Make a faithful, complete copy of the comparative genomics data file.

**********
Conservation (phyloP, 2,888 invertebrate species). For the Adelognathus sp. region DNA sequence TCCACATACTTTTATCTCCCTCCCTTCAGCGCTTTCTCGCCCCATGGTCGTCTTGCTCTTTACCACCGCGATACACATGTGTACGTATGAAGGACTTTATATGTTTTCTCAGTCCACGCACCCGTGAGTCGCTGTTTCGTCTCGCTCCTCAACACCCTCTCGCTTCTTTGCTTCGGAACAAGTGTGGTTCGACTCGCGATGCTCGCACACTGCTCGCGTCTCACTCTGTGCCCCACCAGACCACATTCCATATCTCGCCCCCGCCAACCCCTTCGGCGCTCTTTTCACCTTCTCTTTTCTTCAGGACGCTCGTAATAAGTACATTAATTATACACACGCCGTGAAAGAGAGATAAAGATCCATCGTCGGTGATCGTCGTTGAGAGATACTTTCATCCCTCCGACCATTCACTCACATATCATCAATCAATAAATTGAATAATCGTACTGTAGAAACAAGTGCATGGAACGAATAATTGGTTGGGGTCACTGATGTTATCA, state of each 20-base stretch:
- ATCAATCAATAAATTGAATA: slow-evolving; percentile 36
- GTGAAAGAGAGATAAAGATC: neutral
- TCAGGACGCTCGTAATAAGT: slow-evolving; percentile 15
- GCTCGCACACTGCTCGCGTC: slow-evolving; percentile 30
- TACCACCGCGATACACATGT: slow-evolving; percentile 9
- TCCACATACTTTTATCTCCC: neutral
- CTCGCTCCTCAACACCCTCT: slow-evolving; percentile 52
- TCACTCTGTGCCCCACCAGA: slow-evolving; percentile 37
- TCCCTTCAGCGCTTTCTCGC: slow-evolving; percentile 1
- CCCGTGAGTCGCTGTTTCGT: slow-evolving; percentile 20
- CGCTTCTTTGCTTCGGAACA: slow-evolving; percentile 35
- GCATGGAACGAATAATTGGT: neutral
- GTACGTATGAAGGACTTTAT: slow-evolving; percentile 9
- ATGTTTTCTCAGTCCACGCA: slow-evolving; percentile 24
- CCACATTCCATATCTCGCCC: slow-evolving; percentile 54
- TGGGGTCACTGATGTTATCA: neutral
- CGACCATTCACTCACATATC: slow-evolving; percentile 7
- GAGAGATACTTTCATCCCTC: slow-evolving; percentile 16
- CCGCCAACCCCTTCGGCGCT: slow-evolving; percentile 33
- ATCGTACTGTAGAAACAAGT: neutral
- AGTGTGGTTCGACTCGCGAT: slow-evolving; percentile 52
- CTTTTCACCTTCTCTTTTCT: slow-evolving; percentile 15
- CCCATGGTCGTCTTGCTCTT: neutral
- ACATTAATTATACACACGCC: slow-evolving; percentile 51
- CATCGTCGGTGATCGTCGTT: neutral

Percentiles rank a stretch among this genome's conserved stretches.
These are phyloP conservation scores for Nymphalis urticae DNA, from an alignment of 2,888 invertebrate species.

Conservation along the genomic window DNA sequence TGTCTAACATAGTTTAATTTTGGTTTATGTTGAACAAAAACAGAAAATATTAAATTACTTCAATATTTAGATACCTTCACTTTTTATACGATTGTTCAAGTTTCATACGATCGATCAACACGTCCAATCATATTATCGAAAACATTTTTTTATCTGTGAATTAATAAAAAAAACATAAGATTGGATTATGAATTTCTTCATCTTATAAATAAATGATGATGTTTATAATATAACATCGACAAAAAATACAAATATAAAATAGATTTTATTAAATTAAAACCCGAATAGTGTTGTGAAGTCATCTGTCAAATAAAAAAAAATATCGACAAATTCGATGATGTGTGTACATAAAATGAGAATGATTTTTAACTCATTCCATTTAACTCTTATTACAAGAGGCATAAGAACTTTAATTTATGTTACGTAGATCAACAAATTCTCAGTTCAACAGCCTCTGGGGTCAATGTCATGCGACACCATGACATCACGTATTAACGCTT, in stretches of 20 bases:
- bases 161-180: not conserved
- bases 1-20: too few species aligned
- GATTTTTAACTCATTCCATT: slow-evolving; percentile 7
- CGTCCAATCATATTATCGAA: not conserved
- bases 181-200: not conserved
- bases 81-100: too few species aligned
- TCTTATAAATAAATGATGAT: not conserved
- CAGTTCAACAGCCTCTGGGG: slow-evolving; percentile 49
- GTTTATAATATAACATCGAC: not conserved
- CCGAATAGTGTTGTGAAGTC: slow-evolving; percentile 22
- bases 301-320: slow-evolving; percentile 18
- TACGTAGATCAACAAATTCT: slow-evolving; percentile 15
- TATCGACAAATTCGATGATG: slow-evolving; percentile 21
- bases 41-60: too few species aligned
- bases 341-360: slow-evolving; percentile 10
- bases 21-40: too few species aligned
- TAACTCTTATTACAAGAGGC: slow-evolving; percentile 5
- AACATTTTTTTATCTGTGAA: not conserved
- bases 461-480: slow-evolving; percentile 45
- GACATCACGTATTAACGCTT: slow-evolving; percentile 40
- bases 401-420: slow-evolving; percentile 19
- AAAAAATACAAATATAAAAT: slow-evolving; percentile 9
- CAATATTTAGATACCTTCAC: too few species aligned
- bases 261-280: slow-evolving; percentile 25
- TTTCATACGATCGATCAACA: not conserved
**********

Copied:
Conservation (phyloP, 2,888 invertebrate species). For the Adelognathus sp. region DNA sequence TCCACATACTTTTATCTCCCTCCCTTCAGCGCTTTCTCGCCCCATGGTCGTCTTGCTCTTTACCACCGCGATACACATGTGTACGTATGAAGGACTTTATATGTTTTCTCAGTCCACGCACCCGTGAGTCGCTGTTTCGTCTCGCTCCTCAACACCCTCTCGCTTCTTTGCTTCGGAACAAGTGTGGTTCGACTCGCGATGCTCGCACACTGCTCGCGTCTCACTCTGTGCCCCACCAGACCACATTCCATATCTCGCCCCCGCCAACCCCTTCGGCGCTCTTTTCACCTTCTCTTTTCTTCAGGACGCTCGTAATAAGTACATTAATTATACACACGCCGTGAAAGAGAGATAAAGATCCATCGTCGGTGATCGTCGTTGAGAGATACTTTCATCCCTCCGACCATTCACTCACATATCATCAATCAATAAATTGAATAATCGTACTGTAGAAACAAGTGCATGGAACGAATAATTGGTTGGGGTCACTGATGTTATCA, state of each 20-base stretch:
- ATCAATCAATAAATTGAATA: slow-evolving; percentile 36
- GTGAAAGAGAGATAAAGATC: neutral
- TCAGGACGCTCGTAATAAGT: slow-evolving; percentile 15
- GCTCGCACACTGCTCGCGTC: slow-evolving; percentile 30
- TACCACCGCGATACACATGT: slow-evolving; percentile 9
- TCCACATACTTTTATCTCCC: neutral
- CTCGCTCCTCAACACCCTCT: slow-evolving; percentile 52
- TCACTCTGTGCCCCACCAGA: slow-evolving; percentile 37
- TCCCTTCAGCGCTTTCTCGC: slow-evolving; percentile 1
- CCCGTGAGTCGCTGTTTCGT: slow-evolving; percentile 20
- CGCTTCTTTGCTTCGGAACA: slow-evolving; percentile 35
- GCATGGAACGAATAATTGGT: neutral
- GTACGTATGAAGGACTTTAT: slow-evolving; percentile 9
- ATGTTTTCTCAGTCCACGCA: slow-evolving; percentile 24
- CCACATTCCATATCTCGCCC: slow-evolving; percentile 54
- TGGGGTCACTGATGTTATCA: neutral
- CGACCATTCACTCACATATC: slow-evolving; percentile 7
- GAGAGATACTTTCATCCCTC: slow-evolving; percentile 16
- CCGCCAACCCCTTCGGCGCT: slow-evolving; percentile 33
- ATCGTACTGTAGAAACAAGT: neutral
- AGTGTGGTTCGACTCGCGAT: slow-evolving; percentile 52
- CTTTTCACCTTCTCTTTTCT: slow-evolving; percentile 15
- CCCATGGTCGTCTTGCTCTT: neutral
- ACATTAATTATACACACGCC: slow-evolving; percentile 51
- CATCGTCGGTGATCGTCGTT: neutral

Percentiles rank a stretch among this genome's conserved stretches.
These are phyloP conservation scores for Nymphalis urticae DNA, from an alignment of 2,888 invertebrate species.

Conservation along the genomic window DNA sequence TGTCTAACATAGTTTAATTTTGGTTTATGTTGAACAAAAACAGAAAATATTAAATTACTTCAATATTTAGATACCTTCACTTTTTATACGATTGTTCAAGTTTCATACGATCGATCAACACGTCCAATCATATTATCGAAAACATTTTTTTATCTGTGAATTAATAAAAAAAACATAAGATTGGATTATGAATTTCTTCATCTTATAAATAAATGATGATGTTTATAATATAACATCGACAAAAAATACAAATATAAAATAGATTTTATTAAATTAAAACCCGAATAGTGTTGTGAAGTCATCTGTCAAATAAAAAAAAATATCGACAAATTCGATGATGTGTGTACATAAAATGAGAATGATTTTTAACTCATTCCATTTAACTCTTATTACAAGAGGCATAAGAACTTTAATTTATGTTACGTAGATCAACAAATTCTCAGTTCAACAGCCTCTGGGGTCAATGTCATGCGACACCATGACATCACGTATTAACGCTT, in stretches of 20 bases:
- bases 161-180: not conserved
- bases 1-20: too few species aligned
- GATTTTTAACTCATTCCATT: slow-evolving; percentile 7
- CGTCCAATCATATTATCGAA: not conserved
- bases 181-200: not conserved
- bases 81-100: too few species aligned
- TCTTATAAATAAATGATGAT: not conserved
- CAGTTCAACAGCCTCTGGGG: slow-evolving; percentile 49
- GTTTATAATATAACATCGAC: not conserved
- CCGAATAGTGTTGTGAAGTC: slow-evolving; percentile 22
- bases 301-320: slow-evolving; percentile 18
- TACGTAGATCAACAAATTCT: slow-evolving; percentile 15
- TATCGACAAATTCGATGATG: slow-evolving; percentile 21
- bases 41-60: too few species aligned
- bases 341-360: slow-evolving; percentile 10
- bases 21-40: too few species aligned
- TAACTCTTATTACAAGAGGC: slow-evolving; percentile 5
- AACATTTTTTTATCTGTGAA: not conserved
- bases 461-480: slow-evolving; percentile 45
- GACATCACGTATTAACGCTT: slow-evolving; percentile 40
- bases 401-420: slow-evolving; percentile 19
- AAAAAATACAAATATAAAAT: slow-evolving; percentile 9
- CAATATTTAGATACCTTCAC: too few species aligned
- bases 261-280: slow-evolving; percentile 25
- TTTCATACGATCGATCAACA: not conserved